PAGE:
2) I learned a real appreciation for small organs, and organs which on paper should not “work” or be useful for a Big Boy Music Program. This audio here is a small organ from 1872, 8 straight ranks, 1 manual and pedal, leading approx 300 enthusiastic people in a hymn on Holy Thursday (after which there was the introit and the Gloria and it was promptly shut down….) https://voca.ro/18xViJuV46w0 This was recorded with an iphone set up in the gallery by the “big” organ (itself only II/30); this small organ is in the northeast side of the church, from where the choir sang that night. It’s not a massive sound, but it was coherent and alive and beautiful, and indeed enough to keep everyone together and inspire them to sing. I would rather play and listen to that organ than the same plus three more digital divisions representing sounds that don't comport with the pipework and could not logically exist in the space.

    3) I spent 4 years playing digital organs every Sunday, from Rodgers and Allen and Hauptwerk. I learned what they can do and how to make them sound their best, and how to get to work without complaining about the tools on hand. I think a lot of organists never learn to put down their disappointment in the lack of a pipe organ, and don’t know or don’t want to know the simple tricks of playing a toaster and making it sound less miserable. That makes nobody happy and does nothing to make the PIPs inclined to like organ music.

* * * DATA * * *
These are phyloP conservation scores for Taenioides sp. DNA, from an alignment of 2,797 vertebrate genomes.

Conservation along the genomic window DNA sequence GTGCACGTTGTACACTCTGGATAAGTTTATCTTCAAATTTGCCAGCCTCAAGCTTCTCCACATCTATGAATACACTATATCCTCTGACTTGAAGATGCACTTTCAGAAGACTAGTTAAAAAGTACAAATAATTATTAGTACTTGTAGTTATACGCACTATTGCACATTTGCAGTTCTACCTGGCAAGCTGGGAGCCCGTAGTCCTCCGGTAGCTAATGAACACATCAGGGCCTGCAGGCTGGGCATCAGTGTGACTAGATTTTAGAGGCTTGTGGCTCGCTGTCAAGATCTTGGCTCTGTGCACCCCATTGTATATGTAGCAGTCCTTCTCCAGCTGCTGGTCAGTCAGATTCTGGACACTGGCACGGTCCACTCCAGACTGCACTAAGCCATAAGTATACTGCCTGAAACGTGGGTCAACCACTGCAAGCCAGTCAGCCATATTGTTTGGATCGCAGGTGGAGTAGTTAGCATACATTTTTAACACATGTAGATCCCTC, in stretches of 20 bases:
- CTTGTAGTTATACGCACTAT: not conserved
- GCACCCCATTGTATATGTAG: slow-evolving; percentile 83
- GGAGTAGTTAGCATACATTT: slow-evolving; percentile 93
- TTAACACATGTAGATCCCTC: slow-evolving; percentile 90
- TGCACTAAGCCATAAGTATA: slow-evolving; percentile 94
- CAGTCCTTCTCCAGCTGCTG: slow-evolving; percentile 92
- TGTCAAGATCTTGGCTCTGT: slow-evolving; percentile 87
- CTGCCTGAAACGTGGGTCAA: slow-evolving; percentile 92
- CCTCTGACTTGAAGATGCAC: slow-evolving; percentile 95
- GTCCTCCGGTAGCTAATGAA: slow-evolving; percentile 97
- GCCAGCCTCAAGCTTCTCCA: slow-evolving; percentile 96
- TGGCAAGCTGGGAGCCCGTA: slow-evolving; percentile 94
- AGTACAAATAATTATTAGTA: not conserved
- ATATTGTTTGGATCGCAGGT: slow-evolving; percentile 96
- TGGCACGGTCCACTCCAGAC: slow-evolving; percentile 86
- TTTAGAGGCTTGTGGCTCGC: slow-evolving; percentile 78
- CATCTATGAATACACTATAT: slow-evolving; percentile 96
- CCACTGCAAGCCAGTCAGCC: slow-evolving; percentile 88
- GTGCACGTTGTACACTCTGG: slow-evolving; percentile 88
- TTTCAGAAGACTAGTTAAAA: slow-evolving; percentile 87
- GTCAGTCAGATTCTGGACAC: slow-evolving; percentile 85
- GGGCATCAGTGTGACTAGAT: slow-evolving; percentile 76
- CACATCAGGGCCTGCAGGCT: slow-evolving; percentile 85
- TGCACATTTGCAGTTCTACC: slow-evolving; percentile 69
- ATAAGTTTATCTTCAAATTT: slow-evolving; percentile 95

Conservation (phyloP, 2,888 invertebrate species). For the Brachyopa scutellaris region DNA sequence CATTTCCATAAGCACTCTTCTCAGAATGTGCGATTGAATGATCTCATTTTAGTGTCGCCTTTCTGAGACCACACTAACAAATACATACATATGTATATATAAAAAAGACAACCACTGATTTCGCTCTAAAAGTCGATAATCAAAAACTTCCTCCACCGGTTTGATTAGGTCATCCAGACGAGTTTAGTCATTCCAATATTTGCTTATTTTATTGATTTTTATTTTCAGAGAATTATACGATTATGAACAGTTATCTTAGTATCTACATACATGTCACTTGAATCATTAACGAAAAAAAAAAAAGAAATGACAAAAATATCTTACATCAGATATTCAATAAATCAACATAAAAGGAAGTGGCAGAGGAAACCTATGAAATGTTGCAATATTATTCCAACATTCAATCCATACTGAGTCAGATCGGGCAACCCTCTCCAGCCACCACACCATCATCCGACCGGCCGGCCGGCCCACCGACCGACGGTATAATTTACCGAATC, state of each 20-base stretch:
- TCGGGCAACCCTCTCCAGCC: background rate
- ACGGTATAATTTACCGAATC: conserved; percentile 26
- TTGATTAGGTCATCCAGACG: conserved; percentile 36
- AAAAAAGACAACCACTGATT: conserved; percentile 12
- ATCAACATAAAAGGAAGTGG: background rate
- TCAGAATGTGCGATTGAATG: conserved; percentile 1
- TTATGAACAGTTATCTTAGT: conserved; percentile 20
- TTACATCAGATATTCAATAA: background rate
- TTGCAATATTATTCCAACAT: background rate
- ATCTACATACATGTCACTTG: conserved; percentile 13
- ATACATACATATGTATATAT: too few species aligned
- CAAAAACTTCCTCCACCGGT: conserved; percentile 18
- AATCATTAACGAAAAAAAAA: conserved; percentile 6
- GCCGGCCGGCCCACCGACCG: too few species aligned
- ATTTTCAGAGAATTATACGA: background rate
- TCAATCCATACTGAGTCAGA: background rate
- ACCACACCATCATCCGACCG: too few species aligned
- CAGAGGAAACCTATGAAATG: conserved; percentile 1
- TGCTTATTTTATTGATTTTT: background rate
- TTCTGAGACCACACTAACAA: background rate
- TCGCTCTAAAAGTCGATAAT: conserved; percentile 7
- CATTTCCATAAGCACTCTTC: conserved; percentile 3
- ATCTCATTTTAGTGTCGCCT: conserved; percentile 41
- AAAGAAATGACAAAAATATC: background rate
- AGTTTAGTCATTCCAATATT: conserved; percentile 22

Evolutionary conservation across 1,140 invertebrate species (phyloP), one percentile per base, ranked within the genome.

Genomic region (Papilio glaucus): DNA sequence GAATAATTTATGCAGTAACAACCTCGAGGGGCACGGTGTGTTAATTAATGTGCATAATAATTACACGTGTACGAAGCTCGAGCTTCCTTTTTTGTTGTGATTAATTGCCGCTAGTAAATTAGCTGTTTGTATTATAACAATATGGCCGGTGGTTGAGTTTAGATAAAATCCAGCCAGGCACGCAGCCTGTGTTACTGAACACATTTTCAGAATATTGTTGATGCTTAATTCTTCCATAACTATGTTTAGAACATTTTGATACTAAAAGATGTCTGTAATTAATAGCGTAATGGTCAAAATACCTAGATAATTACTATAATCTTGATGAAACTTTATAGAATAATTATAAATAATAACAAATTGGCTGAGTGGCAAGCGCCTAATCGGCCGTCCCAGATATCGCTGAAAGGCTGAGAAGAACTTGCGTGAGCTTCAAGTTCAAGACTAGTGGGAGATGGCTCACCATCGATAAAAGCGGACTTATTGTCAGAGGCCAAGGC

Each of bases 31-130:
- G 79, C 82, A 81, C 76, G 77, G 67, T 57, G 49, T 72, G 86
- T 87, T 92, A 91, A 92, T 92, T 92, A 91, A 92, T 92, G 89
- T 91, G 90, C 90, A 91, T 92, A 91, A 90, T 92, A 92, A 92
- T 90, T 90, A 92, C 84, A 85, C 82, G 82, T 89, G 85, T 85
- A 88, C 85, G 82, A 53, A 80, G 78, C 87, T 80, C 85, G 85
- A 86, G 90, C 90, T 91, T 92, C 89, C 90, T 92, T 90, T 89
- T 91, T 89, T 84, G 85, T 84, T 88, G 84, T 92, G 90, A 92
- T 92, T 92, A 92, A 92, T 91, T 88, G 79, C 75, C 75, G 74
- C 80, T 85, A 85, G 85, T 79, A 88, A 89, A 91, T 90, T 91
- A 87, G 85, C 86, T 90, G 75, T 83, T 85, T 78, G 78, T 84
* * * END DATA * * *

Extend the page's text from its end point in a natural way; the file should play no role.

4) I became a father. My toddler is small, and while she can’t go put a new roof on my house or change my brakes or convincingly sing Brunnhilde’s battle cry, her voice and her presence are beautiful and to be treasured. The way she is now is wonderful; making some sort of bionic robot outfit in order to have a family member who can do those other things right now would be insanity.

    To sum up, I would rather have either a small, honest, and beautiful pipe organ for a church, or a 100% electronic organ if there’s just not room for pipes alone. Hybrids are just throwing good money after bad. If the electronics have to be there and will be the core of the instrument, may as well spend all the money on better electronics and maybe a few dummy pipes to stick in front, rather than $50k worth of inadequate pipework and $30k worth of bare-bones electronics.


  • >> To sum up, I would rather have either a small, honest, and beautiful pipe organ for a church, or a 100% electronic organ if there’s just not room for pipes alone. Hybrids are just throwing good money after bad. If the electronics have to be there and will be the core of the instrument, may as well spend all the money on better electronics and maybe a few dummy pipes to stick in front, rather than $50k worth of inadequate pipework and $30k worth of bare-bones electronics.



    I confess this is rather my fear as well. We only have 14’ of height (at the center of the vault), a relatively small footprint, and the loft will have to be reinforced, hvac moved, etc. Etc… so pipework will pose many challenges.